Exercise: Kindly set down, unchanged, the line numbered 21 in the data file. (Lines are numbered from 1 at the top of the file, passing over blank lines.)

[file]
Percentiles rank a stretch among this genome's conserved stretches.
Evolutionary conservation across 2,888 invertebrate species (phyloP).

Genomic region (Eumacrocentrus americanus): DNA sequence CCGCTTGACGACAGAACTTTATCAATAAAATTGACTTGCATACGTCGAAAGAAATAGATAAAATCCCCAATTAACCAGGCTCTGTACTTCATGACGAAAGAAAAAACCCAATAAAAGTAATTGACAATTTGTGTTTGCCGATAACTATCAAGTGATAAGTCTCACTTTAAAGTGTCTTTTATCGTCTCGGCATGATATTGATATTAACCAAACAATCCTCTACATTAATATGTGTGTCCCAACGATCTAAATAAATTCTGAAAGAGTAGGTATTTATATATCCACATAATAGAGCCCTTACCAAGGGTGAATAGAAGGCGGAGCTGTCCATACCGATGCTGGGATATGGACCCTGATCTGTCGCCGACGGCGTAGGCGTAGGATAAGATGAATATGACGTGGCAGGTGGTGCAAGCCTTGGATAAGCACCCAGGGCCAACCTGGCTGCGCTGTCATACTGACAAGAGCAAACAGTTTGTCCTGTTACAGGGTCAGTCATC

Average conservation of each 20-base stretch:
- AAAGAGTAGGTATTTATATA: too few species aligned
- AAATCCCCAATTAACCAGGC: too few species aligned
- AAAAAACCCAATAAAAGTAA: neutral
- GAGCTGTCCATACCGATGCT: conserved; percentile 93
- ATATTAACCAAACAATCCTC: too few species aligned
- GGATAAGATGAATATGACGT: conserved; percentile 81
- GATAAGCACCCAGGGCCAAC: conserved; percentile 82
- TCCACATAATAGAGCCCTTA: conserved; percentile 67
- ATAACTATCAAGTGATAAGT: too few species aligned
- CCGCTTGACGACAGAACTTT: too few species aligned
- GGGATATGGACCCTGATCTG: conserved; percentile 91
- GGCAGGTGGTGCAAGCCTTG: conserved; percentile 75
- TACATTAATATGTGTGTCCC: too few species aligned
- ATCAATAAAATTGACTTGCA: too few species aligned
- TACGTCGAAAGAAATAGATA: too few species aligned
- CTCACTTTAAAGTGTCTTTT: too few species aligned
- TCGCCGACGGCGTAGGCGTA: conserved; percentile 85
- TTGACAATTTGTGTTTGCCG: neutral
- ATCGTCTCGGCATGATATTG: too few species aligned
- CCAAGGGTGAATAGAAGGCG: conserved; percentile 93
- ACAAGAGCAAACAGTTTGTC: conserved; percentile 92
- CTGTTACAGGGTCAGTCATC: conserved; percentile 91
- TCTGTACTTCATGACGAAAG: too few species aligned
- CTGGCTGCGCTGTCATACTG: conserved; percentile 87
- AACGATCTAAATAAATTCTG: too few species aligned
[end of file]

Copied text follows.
- TCGCCGACGGCGTAGGCGTA: conserved; percentile 85